Pimpinella anisum

Pimpinella anisum

Anise

Jinten manis

Apiaceae
 Pimpinella-anisum
 

Pimpinella anisum, Anise, Jinten manis

Anise or Aniseed, less commonly anís (stressed on the first syllable) (Pimpinella anisum) is a flowering plant in the family Apiaceae, native to the eastern Mediterranean region and southwest Asia. It is a herbaceous annual plant growing to 50 cm tall. The leaves at the base of the plant are simple, 2-5 cm long and shallowly lobed, while leaves higher on the stems are feathery pinnate, divided into numerous leaflets. The flowers are white, 3 mm diameter, produced in dense umbels. The fruit is an oblong dry schizocarp, 3-5 mm long.
Pimpinella species are used as food plants by the larvae of some Lepidoptera species, including the Aniseed is used to make the British confectionary Aniseed balls and the old fashioned New Zealand confectionary, Aniseed wheels. Anise oil is used to make Italian cookies called pizzelles, and used in the frosting of yellow Italian cake-like cookies called “Drops” or “Anise Drops”.lime-speck pug and Medicinal Uses
Anise leaves are used to treat digestive problems, to relieve toothache, and its essential oil is used to treat lice and scabies.wormwood pug.

Pimenta dioica

Pimenta dioica

All spice

  Myrtaceae

Pimenta-dioica

 

Pimenta dioica , All spice

The spice or condiment, allspice, is made from the dried, unripe fruit of the allspice or pimento tree. This is a small tree with large 4-8 in ( cm) long leaves. These are leathery, evergreen, opposite, oblong, aromatic and quite attractive. The whitish gray bark peels in thin sheets. The white flowers are about a 0.25 in (0.6 cm) across and borne in many flowered pyramidal cymes originating from the leaf axils. The fruit is a brown berrylike drupe, about a 0.25 in (0.6 cm) long. The leaves and fruit smell like a combination of cloves, black pepper, nutmeg, and cinnamon, hence the common name.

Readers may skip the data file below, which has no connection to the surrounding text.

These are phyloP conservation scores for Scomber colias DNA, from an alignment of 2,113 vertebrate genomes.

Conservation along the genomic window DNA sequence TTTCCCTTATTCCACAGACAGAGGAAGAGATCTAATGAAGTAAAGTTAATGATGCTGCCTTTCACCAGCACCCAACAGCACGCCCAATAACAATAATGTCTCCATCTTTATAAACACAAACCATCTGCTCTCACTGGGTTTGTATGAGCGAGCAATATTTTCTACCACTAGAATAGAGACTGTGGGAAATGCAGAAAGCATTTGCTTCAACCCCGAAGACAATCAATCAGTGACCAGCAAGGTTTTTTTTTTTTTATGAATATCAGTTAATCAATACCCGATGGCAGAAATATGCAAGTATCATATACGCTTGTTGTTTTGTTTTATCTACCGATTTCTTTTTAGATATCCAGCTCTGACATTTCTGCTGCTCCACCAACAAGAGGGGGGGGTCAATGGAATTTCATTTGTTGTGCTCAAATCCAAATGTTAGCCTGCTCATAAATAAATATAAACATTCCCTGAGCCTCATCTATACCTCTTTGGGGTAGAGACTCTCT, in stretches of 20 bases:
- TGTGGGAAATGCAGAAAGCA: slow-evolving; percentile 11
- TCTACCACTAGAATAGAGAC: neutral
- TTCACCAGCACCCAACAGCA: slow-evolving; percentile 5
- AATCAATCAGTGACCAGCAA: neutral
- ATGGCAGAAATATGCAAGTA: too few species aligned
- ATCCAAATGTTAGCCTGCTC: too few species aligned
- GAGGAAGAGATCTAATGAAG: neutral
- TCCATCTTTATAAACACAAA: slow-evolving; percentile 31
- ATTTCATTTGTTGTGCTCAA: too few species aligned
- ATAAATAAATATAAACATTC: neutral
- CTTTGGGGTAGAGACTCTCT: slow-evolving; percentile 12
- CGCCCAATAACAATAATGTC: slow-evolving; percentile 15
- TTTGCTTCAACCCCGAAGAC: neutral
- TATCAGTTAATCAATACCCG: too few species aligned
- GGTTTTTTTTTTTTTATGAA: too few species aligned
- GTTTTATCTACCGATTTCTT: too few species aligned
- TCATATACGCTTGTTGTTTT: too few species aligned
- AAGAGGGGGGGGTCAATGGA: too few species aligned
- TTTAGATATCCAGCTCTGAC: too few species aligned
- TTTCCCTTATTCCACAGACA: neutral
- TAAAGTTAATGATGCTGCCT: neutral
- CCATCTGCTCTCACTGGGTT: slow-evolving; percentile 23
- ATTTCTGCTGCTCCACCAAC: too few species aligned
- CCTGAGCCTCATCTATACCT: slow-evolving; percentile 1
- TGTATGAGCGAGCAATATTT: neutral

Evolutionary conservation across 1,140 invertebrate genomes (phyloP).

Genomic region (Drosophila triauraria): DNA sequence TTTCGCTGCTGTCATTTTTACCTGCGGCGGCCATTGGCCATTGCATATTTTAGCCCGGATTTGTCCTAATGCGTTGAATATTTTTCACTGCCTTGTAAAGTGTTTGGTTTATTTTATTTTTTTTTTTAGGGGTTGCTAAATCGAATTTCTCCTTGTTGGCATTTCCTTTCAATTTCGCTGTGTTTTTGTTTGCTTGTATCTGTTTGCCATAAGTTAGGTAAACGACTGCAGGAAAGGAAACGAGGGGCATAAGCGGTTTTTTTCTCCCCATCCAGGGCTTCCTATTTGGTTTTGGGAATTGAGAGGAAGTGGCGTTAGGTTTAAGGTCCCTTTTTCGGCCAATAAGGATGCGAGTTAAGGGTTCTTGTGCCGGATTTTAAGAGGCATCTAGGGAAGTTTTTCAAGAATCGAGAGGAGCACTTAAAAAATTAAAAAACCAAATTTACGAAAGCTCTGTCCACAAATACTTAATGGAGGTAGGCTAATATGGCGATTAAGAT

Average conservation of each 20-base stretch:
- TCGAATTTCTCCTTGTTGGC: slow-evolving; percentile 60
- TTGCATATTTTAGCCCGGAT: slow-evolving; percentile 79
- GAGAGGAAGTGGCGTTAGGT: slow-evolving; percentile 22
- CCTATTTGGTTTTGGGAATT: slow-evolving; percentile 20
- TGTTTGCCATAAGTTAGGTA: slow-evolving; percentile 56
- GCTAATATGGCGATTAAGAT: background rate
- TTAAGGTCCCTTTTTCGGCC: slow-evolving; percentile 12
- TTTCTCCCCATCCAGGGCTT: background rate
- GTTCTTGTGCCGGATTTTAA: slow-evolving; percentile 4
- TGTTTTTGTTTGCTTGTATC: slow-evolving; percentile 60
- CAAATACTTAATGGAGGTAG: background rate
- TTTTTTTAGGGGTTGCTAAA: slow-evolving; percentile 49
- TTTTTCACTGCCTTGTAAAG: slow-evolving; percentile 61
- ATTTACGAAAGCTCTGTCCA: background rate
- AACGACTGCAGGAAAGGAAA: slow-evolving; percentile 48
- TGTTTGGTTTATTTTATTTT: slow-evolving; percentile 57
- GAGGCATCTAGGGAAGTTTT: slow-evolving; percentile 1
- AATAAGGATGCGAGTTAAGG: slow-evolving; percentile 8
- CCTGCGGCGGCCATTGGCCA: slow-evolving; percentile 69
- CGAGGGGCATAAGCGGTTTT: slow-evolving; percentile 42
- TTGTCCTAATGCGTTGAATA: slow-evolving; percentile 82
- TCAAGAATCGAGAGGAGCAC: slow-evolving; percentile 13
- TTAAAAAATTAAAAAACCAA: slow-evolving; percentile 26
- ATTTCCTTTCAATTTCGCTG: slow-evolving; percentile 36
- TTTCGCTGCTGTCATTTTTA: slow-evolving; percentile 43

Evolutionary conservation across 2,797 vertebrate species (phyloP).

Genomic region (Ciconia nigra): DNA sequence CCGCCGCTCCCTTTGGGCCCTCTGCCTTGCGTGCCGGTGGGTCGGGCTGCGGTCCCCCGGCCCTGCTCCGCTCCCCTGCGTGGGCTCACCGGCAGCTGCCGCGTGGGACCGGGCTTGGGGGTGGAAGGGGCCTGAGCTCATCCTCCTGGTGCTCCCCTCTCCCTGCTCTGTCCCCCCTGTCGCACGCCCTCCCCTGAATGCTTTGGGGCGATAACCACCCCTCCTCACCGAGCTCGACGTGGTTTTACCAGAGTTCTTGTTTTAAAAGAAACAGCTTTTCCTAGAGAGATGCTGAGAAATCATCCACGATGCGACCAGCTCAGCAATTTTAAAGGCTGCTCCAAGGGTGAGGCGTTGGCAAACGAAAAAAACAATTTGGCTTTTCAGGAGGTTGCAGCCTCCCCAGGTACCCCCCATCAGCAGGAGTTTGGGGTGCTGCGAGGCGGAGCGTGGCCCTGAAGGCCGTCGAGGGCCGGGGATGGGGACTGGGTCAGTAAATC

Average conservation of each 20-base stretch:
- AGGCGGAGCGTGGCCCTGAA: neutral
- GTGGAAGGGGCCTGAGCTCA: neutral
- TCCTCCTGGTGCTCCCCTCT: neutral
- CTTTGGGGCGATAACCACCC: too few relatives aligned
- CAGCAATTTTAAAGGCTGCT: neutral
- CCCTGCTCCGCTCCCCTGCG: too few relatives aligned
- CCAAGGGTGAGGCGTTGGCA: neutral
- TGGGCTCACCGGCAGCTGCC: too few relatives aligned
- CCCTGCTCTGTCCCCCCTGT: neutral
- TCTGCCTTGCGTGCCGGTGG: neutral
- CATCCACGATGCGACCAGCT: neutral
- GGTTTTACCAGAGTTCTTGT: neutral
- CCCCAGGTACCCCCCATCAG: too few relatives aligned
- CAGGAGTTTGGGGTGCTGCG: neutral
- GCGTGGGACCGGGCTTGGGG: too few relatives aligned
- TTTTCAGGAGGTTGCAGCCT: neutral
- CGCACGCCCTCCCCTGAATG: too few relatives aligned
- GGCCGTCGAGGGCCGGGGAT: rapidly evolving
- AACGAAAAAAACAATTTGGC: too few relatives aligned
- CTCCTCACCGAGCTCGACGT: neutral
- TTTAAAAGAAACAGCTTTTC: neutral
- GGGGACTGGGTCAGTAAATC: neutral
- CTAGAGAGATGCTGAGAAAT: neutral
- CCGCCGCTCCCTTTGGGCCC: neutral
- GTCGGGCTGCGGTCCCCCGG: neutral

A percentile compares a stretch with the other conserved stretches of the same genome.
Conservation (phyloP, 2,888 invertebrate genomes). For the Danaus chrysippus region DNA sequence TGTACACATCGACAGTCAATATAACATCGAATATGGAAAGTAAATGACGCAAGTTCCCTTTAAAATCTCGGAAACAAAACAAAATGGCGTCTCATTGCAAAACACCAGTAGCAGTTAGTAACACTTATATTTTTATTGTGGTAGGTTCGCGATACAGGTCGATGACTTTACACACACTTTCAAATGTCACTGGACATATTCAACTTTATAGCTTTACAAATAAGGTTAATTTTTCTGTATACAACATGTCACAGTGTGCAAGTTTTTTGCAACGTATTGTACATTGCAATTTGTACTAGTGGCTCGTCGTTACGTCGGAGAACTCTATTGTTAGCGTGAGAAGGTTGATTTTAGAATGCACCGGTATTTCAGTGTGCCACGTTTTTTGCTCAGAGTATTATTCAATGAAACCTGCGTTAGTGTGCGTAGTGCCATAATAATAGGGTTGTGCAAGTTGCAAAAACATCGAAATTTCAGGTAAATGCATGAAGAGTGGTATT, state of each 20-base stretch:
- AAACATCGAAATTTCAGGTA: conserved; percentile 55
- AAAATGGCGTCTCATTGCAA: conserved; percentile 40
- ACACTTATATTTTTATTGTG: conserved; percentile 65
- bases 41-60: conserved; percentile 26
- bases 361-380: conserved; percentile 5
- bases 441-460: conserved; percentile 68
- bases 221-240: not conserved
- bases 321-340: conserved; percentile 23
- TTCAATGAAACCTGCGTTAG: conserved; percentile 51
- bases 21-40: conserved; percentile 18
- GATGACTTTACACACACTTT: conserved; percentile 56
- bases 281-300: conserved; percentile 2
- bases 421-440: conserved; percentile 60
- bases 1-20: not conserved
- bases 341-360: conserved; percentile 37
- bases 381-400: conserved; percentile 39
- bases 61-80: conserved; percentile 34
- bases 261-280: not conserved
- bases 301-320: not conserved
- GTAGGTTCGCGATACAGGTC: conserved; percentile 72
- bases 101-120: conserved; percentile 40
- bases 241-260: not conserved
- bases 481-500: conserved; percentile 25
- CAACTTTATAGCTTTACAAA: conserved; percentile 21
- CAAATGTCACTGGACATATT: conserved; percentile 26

Location
Allspice is native to the West Indies, southern Mexico and Central America. Culture
Light: Full sun.
Moisture: Drought tolerant when established.
Hardiness: USDA Zones 10 -11 . May survive with protection in 9B. Established trees can tolerate temperatures down to 28ºF (-2.2ºC), but will be damaged at temperatures around 25ºF (-3.9ºC).
Usage
This is a slow growing, beautiful little tree and well worth growing in a container on a patio or, in tropical climates, in a shrub border. It may not flower and fruit outside its native range, but the big glossy aromatic leaves are an attraction.Propagation: By seed.

Cuminum cyminum

Cuminum cyminum

Cumin Jinten Apiaceae
 Click to enlarge !
Cuminum-cyminum-01-800
 
Cuminum cyminum, Cumin, JintenCumin (Cuminum cyminum )
Plant family: Apiaceae (parsley family)
Origin: Western Asia , where it is cultivated since Biblical times. Main production countries today are India, Iran, Indonesia, China and the South Mediterranean.
Used plant part: Fruits (frequently called “seeds”).
Sensoric quality: Strongly aromatic.
It has earthy, pungent, aromatic, penetrating and peppery flavour with slight citrus overtones, which is slightly bitter. The aroma is characteristic and is modified by frying or dry roasting.
Cumin fruits Use: Cumin fruits are used as a spice for their distinctive bitter flavour, and strong and warm aroma due to their essential oil content. It is used as an ingredient of curry powder. It is also a critical ingredient of chili powder.